Rapid fire pistol specialist Vijay Kumar will start the Indian campaign in air pistol on the opening day of competition at the Royal Artillery Barracks. He will hope to acquit himself reasonably well in an event expected to be dominated by the Koreans and the Chinese who will actually have their hands full with trying to top World Champion Tomoyuki Matsuda.

In fact, Vijay’s main hopes will be from rapid fire pistol; he will only use the air pistol competition to warm up for his favourite event, scheduled for August 3. A two-time silver medallist at the World Cups in rapid fire, he does not have much of a record in air pistol.

The women’s air rifle competition — the event that offers the first medal at the Games — may not feature Indians, but it will be interesting to see whether four-time World Champion Sonja Pfeilschifter of Germany manages to get her first Olympic medal at her fifth appearance at the Games.

China’s Yi Siling and Wu Liuxi will attempt to stop Katerina Emmons of the Czech Republic from keeping her crown.

Coming back to the Indian aspirations, it will be women air pistol shooters, Annu Raj Singh and Heena Sidhu who will attempt to make the final on the second day of competition.

Both have won World Cup medals and, on their day, are capable of shooting the high scores that can put them among the top eight.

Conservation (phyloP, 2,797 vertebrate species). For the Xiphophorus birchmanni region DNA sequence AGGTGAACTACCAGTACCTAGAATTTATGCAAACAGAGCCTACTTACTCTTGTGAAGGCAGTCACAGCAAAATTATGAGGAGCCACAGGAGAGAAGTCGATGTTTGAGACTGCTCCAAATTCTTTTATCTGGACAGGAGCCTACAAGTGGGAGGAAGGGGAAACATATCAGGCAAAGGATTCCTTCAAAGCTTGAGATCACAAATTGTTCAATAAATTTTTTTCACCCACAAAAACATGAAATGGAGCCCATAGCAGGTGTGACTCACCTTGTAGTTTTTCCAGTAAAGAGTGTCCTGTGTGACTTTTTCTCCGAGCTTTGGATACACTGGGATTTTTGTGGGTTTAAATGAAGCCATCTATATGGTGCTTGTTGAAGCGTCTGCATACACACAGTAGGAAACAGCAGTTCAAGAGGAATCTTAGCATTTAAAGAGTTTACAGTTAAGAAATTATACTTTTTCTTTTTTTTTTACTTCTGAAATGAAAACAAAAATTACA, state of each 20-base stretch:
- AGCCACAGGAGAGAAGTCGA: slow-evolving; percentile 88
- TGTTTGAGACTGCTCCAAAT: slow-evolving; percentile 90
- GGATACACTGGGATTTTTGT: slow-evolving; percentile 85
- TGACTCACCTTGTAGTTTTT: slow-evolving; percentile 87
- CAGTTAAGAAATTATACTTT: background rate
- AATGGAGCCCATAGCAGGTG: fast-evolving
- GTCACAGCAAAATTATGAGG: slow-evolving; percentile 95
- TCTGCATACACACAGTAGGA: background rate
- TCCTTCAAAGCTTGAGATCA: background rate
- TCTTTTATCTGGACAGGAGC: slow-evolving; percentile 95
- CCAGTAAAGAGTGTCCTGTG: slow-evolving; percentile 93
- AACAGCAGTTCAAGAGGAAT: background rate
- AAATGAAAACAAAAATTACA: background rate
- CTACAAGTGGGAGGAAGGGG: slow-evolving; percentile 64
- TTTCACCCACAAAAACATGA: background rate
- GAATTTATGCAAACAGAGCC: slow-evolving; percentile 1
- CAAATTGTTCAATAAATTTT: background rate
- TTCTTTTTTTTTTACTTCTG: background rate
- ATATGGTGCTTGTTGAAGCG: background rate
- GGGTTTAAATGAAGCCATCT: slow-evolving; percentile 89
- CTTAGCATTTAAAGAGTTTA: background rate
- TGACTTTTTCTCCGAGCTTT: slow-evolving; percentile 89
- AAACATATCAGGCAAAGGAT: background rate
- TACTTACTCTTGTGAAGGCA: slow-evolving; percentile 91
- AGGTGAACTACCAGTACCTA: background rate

Athens Olympics gold medallist Olena Kostevych of Ukraine, ranked No.1 in the world, will be the favourite in women’s air pistol ahead of the reigning Olympic champion Guo Wenjun of China.

India’s big day

But the first big day for Indian shooting at the Games could be July 30, when Olympic champion Abhinav Bindra and Gagan Narang provide a two-pronged attack in air rifle.

Both, with the experience of five Olympics between them, are capable of walking into the final. Both have different approaches to these Games, and the whole country will be eager to see who gets it right this time.

Nicolo Campriani of Italy and Zhu Qinan of China along with Peter Sidi of Hungary may be on top of the table, but it will not be right to go by the ranking list, or even recent track record, as the Indian lads have the ability to deliver when it matters.

After young Rahi Sarnobat tries her hand in the 25-metre sport pistol event on August 1, the focus will be on Asian Games champion and two-time World Cup final gold medallist, Ronjan Sodhi, the next day.

The double trap specialist has the ability to bring back the memories of Rajyavardhan Singh Rathore’s silver medal at Athens, perhaps with a better performance, even.

Ronjan is among the favourites behind Joshua Richmond of the US, and ahead of Vitaly Fokeev of Russia based on his consistent performances in the last Olympic cycle, though Peter Russell Wilson of Great Britain — with a world record 198 out of 200 against his name this season — may be ready to capitalise on the home conditions.

Former World champion Manvjit Singh Sandhu will wind up the shooting competition in the Games, possibly with a strong performance in his third Olympics.

He has the experience and the expertise, not to forget the steely determination that he showed while winning the Asian championship earlier this season by a big margin.

Sanjeev Rajput will also be competing on the last day of shooting, and — having won a World Cup gold — he will try to make his presence felt in his second appearance at the Olympics.

Narang will also be competing in the 3-position competition, apart from the prone event with Joydeep Karmakar.

Narang can thus emerge a big hero if he gets a good start in air rifle.

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